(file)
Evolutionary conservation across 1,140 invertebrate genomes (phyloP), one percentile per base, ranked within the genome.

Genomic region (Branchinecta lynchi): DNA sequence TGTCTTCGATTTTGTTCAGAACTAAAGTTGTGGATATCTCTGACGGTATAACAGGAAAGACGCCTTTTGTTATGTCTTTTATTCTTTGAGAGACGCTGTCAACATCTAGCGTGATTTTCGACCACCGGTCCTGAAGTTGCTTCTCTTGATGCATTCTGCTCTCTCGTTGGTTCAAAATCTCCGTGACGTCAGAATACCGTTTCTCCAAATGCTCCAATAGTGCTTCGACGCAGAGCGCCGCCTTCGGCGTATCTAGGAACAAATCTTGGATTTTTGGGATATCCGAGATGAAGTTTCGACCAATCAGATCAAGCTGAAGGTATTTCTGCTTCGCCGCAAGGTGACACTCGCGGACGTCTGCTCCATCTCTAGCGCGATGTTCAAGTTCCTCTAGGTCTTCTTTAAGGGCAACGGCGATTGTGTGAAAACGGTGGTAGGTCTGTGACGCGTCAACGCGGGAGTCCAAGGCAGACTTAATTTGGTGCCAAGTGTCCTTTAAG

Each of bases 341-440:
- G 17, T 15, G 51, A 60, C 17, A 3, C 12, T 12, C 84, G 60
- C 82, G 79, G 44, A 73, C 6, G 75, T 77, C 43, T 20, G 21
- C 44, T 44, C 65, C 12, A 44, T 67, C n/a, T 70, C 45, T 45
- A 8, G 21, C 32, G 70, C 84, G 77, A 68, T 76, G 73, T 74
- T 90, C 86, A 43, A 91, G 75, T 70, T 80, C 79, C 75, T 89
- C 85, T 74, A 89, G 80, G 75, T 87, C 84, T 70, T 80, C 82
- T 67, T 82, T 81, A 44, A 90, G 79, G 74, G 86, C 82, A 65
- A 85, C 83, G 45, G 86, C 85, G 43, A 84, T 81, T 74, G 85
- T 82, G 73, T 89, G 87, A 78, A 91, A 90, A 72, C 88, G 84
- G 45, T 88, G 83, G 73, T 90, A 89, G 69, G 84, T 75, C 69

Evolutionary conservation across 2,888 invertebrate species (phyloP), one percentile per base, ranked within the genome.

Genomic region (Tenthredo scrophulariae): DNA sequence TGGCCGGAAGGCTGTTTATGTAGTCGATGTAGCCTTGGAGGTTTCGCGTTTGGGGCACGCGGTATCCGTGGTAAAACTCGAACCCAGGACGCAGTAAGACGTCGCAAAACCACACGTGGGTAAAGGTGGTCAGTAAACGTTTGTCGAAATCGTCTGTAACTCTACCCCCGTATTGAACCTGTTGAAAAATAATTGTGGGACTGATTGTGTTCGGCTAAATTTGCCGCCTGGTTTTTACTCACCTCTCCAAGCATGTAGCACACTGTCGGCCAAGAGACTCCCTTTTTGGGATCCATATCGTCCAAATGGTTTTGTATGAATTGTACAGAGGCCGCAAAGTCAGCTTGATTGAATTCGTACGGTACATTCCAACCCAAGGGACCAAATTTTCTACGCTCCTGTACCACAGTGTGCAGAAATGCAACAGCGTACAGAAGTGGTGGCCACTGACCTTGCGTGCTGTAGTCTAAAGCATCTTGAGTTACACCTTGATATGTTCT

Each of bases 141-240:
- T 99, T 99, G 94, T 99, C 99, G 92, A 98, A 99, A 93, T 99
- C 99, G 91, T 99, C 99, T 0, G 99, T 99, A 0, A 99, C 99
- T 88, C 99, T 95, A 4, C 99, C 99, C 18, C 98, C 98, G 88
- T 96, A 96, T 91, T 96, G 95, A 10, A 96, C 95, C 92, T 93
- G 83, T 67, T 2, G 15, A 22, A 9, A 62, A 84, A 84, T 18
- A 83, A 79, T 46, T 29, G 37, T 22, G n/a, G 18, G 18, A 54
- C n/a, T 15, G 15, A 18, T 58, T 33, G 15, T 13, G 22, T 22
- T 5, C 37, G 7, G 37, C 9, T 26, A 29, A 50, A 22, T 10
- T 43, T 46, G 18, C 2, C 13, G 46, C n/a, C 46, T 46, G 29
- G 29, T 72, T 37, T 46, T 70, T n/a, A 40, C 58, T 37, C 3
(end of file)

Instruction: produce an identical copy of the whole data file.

Evolutionary conservation across 1,140 invertebrate genomes (phyloP), one percentile per base, ranked within the genome.

Genomic region (Branchinecta lynchi): DNA sequence TGTCTTCGATTTTGTTCAGAACTAAAGTTGTGGATATCTCTGACGGTATAACAGGAAAGACGCCTTTTGTTATGTCTTTTATTCTTTGAGAGACGCTGTCAACATCTAGCGTGATTTTCGACCACCGGTCCTGAAGTTGCTTCTCTTGATGCATTCTGCTCTCTCGTTGGTTCAAAATCTCCGTGACGTCAGAATACCGTTTCTCCAAATGCTCCAATAGTGCTTCGACGCAGAGCGCCGCCTTCGGCGTATCTAGGAACAAATCTTGGATTTTTGGGATATCCGAGATGAAGTTTCGACCAATCAGATCAAGCTGAAGGTATTTCTGCTTCGCCGCAAGGTGACACTCGCGGACGTCTGCTCCATCTCTAGCGCGATGTTCAAGTTCCTCTAGGTCTTCTTTAAGGGCAACGGCGATTGTGTGAAAACGGTGGTAGGTCTGTGACGCGTCAACGCGGGAGTCCAAGGCAGACTTAATTTGGTGCCAAGTGTCCTTTAAG

Each of bases 341-440:
- G 17, T 15, G 51, A 60, C 17, A 3, C 12, T 12, C 84, G 60
- C 82, G 79, G 44, A 73, C 6, G 75, T 77, C 43, T 20, G 21
- C 44, T 44, C 65, C 12, A 44, T 67, C n/a, T 70, C 45, T 45
- A 8, G 21, C 32, G 70, C 84, G 77, A 68, T 76, G 73, T 74
- T 90, C 86, A 43, A 91, G 75, T 70, T 80, C 79, C 75, T 89
- C 85, T 74, A 89, G 80, G 75, T 87, C 84, T 70, T 80, C 82
- T 67, T 82, T 81, A 44, A 90, G 79, G 74, G 86, C 82, A 65
- A 85, C 83, G 45, G 86, C 85, G 43, A 84, T 81, T 74, G 85
- T 82, G 73, T 89, G 87, A 78, A 91, A 90, A 72, C 88, G 84
- G 45, T 88, G 83, G 73, T 90, A 89, G 69, G 84, T 75, C 69

Evolutionary conservation across 2,888 invertebrate species (phyloP), one percentile per base, ranked within the genome.

Genomic region (Tenthredo scrophulariae): DNA sequence TGGCCGGAAGGCTGTTTATGTAGTCGATGTAGCCTTGGAGGTTTCGCGTTTGGGGCACGCGGTATCCGTGGTAAAACTCGAACCCAGGACGCAGTAAGACGTCGCAAAACCACACGTGGGTAAAGGTGGTCAGTAAACGTTTGTCGAAATCGTCTGTAACTCTACCCCCGTATTGAACCTGTTGAAAAATAATTGTGGGACTGATTGTGTTCGGCTAAATTTGCCGCCTGGTTTTTACTCACCTCTCCAAGCATGTAGCACACTGTCGGCCAAGAGACTCCCTTTTTGGGATCCATATCGTCCAAATGGTTTTGTATGAATTGTACAGAGGCCGCAAAGTCAGCTTGATTGAATTCGTACGGTACATTCCAACCCAAGGGACCAAATTTTCTACGCTCCTGTACCACAGTGTGCAGAAATGCAACAGCGTACAGAAGTGGTGGCCACTGACCTTGCGTGCTGTAGTCTAAAGCATCTTGAGTTACACCTTGATATGTTCT

Each of bases 141-240:
- T 99, T 99, G 94, T 99, C 99, G 92, A 98, A 99, A 93, T 99
- C 99, G 91, T 99, C 99, T 0, G 99, T 99, A 0, A 99, C 99
- T 88, C 99, T 95, A 4, C 99, C 99, C 18, C 98, C 98, G 88
- T 96, A 96, T 91, T 96, G 95, A 10, A 96, C 95, C 92, T 93
- G 83, T 67, T 2, G 15, A 22, A 9, A 62, A 84, A 84, T 18
- A 83, A 79, T 46, T 29, G 37, T 22, G n/a, G 18, G 18, A 54
- C n/a, T 15, G 15, A 18, T 58, T 33, G 15, T 13, G 22, T 22
- T 5, C 37, G 7, G 37, C 9, T 26, A 29, A 50, A 22, T 10
- T 43, T 46, G 18, C 2, C 13, G 46, C n/a, C 46, T 46, G 29
- G 29, T 72, T 37, T 46, T 70, T n/a, A 40, C 58, T 37, C 3